Thursday, March 10, 2016

In Search of Champions in Tuscaloosa, Alabama

Those college football fans among us will recognize the importance of a little place called Tuscaloosa, Alabama. Home of the University of Alabama, it is also home to the most recent college football champions. Since we are staying just a short drive from there, we had to spend some time in town exploring and searching for that new national championship trophy. The obvious place to search was the football stadium.

But they haven't yet updated the bragging rights on the sidewalk outside the stadium for this year's championship. In fact, they are two national championships behind as neither the 2012 or 2015 wins have been added to the stadium plaza.

So Mark climbed up beside the football players statue for the obligatory photo op in front of the stadium entrance. Denisa snapped the picture, knowing that she could later crop out that couple on the far right that was taking a photo on the steps at the same time.

That's about the time that he whipped out an engagement ring, and asked her to spend the rest of her life cheering on their favorite football team together. There were several shouts of "Roll Tide!" as their friends gave their support when she tearfully said, "Yes!" So we had to include another picture of the newly engaged couple.

After all that excitement, the next stop on our tour was the Denny chimes.  Built in 1929, it chimes every 15 minutes to keep those coeds on time as they have walked across campus for the last 86 years.
It has been a campus tradition to memorialize the football team's captain in cement in the "walk of fame" surrounding the bell tower. Some of these guys were huge. The co-captain from 2011 had a foot print that was almost twice as big as Denisa's.

We also had to find the block commemorating Joe Namath's last season at the University of Alabama. You will notice that Broadway Joe's hand and foot prints seem to be different. We read that the original prints were stolen. We're still trying to envision how one would shoplift a piece of cement from the busy quad in the middle of campus.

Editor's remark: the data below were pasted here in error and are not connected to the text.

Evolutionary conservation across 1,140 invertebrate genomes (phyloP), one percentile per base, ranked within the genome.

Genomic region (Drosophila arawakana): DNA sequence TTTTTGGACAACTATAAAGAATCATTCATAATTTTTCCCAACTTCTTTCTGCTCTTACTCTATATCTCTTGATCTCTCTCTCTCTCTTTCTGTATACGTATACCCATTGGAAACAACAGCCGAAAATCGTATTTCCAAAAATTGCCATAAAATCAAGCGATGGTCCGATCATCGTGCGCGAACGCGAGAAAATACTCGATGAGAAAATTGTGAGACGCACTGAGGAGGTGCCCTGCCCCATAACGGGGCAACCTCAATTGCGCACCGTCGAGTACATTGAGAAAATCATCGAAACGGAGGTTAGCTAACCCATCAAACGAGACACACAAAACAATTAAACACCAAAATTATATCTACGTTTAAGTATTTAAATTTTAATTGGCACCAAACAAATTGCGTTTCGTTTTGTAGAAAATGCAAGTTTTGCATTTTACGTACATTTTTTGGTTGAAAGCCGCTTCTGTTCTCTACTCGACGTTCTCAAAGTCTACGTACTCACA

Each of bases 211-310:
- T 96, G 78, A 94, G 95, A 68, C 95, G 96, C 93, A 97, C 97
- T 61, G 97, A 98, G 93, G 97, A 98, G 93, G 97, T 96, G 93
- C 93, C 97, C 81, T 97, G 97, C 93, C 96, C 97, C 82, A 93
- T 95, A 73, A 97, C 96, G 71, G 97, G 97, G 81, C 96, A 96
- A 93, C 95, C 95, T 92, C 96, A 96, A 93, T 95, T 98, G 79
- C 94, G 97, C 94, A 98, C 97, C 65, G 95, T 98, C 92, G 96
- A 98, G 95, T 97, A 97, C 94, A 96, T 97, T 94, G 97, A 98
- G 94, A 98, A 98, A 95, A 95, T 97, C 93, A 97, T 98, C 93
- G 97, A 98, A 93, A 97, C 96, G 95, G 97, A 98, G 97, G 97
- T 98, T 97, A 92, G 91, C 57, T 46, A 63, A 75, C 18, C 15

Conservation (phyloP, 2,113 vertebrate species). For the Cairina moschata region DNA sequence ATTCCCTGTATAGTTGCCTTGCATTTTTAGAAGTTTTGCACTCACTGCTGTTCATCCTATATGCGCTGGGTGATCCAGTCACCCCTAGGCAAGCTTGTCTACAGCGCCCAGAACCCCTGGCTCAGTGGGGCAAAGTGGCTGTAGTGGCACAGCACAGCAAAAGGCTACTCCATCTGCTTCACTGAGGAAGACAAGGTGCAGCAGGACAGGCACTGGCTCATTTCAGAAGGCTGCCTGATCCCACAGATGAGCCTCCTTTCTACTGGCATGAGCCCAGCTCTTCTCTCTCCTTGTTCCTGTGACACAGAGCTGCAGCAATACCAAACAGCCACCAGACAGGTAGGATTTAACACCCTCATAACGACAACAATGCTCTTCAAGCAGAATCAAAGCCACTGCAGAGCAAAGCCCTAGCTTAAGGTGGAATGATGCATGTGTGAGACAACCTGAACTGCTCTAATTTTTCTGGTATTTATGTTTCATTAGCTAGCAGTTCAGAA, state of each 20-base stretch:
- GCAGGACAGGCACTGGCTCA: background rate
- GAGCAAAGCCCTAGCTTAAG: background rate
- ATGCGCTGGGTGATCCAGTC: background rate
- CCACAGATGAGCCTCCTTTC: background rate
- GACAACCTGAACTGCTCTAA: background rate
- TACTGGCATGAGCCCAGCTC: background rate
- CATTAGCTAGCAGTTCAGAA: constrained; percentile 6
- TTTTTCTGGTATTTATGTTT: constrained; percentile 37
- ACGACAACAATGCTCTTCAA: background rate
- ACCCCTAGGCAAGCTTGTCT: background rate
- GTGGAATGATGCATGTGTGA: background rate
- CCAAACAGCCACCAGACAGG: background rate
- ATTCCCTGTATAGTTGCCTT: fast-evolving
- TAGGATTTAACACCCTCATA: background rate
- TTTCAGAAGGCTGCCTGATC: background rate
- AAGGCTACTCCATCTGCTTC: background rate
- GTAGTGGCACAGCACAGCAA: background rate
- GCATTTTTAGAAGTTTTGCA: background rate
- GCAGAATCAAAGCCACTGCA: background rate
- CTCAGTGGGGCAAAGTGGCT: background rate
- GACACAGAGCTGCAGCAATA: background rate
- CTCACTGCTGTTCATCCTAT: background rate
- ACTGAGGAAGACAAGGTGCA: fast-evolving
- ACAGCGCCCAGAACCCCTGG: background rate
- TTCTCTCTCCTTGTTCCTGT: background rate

A walk across campus is a tour of buildings made of red bricks and trimmed in limestone, accessorized with lots of columns. It's a beautiful common theme for a hike on a nice blue-sky day.

We also stopped in at the Paul William Bryant Museum on campus. Denisa didn't recognize that name until she heard his nickname--"Bear" Bryant. We learned that he earned that nickname when he actually wrestled a bear when he was a young man. As an adult, he coached the University of Alabama to six national championships in the 25 years he was the head coach. He earned a record of 323 wins and only 85 losses during his coaching career, with 13 conference championships and 46 All-American players.

Surprisingly, this museum was not just about the "Bear," but about all things Alabama football. There was one of the first team uniforms from the 1906 season . . .

there was an elephant mascot costume, with an explanation of how a team from Alabama came to be called the elephants . . .

and an authentic "Roll Tide" that any fan would be proud to take to the game, displayed with a close-up of Bear Bryant wearing one of his iconic hats.

We learned a lot about the University of Alabama and its traditions at the museum, and we heard the phrase "Roll Tide!" shouted by students several times while we were on campus. 

On our tour of Tuscaloosa, we also bought some goodies at the Saturday morning farmer's market next to the river.

Mark was excited about the banana bread and oatmeal cookies we bought, and the white chocolate cheesecake we sampled. He was all right with the sweet potatoes and tomatoes we purchased. But he's not a fan of the kale Denisa bought. She had a recipe for kale chips to make in our convection oven, and she was pretty sure it would be our new favorite healthy snack. Mark has not embraced kale chips yet.

We also went on a bike ride on the paved trail that runs parallel with the Black Warrior River that meanders through town. Just across the street from the university with over 30,000 students, we're pretty sure that most of them were walking on the trail on this beautiful day.

Once we got a few miles from campus, the trail got less congested, and we got more views of the river and its old bridges.

We love spending time in a college town, and this one was fun. We never found that new championship football trophy, but we could sense the unity and pride of this small city with a big football team.

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